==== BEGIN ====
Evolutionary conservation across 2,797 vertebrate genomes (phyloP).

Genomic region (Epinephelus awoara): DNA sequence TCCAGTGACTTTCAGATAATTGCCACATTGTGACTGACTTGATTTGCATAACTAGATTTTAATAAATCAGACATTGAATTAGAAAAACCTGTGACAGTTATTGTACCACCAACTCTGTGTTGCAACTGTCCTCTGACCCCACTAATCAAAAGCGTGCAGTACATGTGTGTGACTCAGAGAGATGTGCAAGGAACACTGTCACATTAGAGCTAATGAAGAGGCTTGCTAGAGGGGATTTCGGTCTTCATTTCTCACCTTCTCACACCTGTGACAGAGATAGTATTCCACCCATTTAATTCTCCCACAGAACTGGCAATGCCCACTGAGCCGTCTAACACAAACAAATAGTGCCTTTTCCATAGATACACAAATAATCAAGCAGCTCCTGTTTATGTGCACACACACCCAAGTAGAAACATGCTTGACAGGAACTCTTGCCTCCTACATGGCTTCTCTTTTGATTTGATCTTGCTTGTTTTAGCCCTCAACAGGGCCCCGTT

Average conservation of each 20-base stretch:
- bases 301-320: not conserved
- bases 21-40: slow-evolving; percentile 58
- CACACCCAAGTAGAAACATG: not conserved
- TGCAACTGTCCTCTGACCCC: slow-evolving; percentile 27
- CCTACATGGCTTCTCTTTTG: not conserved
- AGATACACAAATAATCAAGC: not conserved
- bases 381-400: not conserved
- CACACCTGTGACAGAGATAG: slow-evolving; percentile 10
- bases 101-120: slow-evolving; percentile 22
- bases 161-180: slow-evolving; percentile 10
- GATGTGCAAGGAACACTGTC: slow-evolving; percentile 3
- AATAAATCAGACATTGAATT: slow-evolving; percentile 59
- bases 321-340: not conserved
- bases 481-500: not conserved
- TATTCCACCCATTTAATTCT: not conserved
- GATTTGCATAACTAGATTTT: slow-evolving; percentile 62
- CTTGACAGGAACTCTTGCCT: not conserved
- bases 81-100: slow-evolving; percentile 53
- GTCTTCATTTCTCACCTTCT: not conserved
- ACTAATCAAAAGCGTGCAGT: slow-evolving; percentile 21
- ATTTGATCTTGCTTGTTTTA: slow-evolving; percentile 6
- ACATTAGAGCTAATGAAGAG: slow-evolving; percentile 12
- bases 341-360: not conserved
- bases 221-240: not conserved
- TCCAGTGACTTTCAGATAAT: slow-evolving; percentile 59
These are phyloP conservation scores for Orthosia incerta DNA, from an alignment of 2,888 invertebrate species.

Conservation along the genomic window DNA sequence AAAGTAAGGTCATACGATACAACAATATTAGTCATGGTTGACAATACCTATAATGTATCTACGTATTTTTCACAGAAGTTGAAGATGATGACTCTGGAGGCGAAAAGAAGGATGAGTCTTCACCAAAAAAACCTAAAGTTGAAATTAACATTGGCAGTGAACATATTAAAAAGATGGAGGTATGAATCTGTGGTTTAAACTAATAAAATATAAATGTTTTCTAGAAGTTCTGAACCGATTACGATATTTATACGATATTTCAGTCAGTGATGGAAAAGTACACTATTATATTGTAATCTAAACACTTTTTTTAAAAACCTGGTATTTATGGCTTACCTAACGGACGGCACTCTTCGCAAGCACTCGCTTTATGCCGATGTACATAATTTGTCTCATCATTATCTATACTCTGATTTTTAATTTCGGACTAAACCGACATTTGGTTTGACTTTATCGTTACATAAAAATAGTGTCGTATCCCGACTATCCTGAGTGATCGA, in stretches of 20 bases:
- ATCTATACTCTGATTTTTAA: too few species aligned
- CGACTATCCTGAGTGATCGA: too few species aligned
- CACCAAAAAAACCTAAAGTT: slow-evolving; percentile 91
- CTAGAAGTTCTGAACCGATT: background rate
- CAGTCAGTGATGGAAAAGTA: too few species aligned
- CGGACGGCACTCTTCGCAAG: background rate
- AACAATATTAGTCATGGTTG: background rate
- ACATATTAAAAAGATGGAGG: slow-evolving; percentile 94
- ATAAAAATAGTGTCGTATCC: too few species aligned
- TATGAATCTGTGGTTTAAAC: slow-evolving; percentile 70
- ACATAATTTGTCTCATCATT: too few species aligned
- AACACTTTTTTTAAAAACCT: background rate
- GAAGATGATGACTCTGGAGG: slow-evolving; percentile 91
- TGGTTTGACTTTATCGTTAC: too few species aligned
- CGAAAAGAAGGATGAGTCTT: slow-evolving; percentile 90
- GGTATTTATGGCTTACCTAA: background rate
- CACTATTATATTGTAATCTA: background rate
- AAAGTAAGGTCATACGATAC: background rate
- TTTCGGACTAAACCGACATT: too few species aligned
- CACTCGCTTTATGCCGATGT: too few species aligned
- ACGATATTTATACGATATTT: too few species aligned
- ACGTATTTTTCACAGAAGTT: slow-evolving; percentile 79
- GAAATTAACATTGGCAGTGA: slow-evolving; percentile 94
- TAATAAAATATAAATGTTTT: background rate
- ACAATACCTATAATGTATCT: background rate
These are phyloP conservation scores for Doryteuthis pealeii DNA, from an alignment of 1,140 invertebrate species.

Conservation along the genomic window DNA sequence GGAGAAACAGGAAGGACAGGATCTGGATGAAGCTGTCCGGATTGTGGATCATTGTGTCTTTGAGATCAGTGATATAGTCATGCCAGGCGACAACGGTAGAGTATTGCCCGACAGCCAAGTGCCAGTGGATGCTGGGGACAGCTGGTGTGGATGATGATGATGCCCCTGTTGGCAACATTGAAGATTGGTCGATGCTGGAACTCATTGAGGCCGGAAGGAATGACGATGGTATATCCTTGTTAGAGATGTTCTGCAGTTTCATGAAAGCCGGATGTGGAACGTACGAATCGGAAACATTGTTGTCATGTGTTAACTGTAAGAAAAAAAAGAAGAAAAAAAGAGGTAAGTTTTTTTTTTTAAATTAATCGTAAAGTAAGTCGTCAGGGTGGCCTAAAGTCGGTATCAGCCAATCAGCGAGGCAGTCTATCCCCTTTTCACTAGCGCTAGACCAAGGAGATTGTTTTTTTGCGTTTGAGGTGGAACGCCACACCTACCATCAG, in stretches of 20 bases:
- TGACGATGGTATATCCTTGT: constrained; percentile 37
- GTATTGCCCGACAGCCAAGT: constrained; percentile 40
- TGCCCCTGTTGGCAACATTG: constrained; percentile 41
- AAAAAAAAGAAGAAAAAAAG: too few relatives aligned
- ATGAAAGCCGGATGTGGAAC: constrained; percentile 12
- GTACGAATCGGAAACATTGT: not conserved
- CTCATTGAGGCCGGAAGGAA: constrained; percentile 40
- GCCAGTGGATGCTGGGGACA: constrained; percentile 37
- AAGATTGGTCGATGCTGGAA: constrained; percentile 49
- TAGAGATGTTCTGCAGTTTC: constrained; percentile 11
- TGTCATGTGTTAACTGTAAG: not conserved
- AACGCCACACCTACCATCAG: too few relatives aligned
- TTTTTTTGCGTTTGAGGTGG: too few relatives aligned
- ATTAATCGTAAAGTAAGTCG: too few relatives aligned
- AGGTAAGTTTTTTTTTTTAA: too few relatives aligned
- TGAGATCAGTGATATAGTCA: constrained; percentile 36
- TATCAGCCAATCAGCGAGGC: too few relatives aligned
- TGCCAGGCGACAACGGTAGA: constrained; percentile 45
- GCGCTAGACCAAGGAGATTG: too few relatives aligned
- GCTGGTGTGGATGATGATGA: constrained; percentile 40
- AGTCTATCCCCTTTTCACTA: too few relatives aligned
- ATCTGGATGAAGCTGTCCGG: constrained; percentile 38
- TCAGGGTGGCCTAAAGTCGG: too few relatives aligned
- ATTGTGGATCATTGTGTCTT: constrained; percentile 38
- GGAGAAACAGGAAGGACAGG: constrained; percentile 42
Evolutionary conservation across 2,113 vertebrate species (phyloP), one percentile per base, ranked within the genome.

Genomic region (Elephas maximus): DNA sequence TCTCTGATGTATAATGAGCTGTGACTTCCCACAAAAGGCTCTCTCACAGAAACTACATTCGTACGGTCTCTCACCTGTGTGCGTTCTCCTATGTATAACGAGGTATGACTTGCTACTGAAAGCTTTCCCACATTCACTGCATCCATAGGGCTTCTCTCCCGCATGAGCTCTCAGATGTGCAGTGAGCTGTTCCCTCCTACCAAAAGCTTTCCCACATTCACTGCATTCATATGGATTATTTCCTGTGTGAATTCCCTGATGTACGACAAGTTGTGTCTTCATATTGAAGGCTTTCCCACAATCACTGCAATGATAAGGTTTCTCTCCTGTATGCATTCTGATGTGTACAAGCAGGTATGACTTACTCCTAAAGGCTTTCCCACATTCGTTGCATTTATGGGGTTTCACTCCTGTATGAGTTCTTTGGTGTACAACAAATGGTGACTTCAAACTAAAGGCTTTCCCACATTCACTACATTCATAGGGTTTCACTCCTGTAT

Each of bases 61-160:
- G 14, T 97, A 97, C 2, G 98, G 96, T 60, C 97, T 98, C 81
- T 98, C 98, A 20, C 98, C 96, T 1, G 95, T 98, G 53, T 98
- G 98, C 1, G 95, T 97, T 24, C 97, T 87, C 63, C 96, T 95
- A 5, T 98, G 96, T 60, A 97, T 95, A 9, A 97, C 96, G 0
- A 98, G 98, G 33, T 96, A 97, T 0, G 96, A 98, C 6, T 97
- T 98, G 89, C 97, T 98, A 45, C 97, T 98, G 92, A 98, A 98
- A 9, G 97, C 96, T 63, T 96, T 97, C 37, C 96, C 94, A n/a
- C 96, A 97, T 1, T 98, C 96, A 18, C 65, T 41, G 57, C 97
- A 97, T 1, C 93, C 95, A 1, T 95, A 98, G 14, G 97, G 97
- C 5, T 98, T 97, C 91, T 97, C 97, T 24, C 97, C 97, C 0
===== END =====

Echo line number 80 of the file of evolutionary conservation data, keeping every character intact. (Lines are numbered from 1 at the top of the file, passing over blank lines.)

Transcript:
- TCAGGGTGGCCTAAAGTCGG: too few relatives aligned